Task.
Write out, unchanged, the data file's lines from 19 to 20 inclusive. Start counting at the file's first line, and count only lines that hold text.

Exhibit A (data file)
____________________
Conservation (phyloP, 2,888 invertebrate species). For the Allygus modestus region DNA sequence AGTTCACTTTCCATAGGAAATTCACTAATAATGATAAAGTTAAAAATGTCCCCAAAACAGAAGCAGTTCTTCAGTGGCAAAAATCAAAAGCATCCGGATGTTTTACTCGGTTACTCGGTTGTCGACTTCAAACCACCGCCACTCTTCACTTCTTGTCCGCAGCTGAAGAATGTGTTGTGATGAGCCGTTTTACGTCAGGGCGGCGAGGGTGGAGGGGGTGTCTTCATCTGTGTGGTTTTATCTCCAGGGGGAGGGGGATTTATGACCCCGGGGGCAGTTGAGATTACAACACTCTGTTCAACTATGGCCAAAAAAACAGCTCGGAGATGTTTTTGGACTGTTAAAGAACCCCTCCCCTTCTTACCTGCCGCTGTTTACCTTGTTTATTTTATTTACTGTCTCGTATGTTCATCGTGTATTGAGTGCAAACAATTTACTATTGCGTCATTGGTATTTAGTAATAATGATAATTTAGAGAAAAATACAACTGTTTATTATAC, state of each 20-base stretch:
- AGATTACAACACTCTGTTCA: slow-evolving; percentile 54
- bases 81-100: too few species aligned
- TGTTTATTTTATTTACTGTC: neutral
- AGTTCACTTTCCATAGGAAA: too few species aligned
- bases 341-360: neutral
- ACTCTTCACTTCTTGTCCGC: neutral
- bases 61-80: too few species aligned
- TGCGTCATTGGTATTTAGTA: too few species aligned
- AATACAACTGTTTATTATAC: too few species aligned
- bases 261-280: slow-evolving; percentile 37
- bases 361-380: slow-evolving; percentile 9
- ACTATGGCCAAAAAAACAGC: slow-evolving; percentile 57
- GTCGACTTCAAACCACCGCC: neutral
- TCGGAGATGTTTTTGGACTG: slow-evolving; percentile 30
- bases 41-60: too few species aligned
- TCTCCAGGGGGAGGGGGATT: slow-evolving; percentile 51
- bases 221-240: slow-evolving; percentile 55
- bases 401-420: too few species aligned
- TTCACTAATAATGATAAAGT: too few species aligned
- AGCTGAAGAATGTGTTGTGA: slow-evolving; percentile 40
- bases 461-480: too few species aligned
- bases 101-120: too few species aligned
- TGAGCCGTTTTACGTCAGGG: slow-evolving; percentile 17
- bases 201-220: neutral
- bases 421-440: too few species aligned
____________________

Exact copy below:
- bases 401-420: too few species aligned
- TTCACTAATAATGATAAAGT: too few species aligned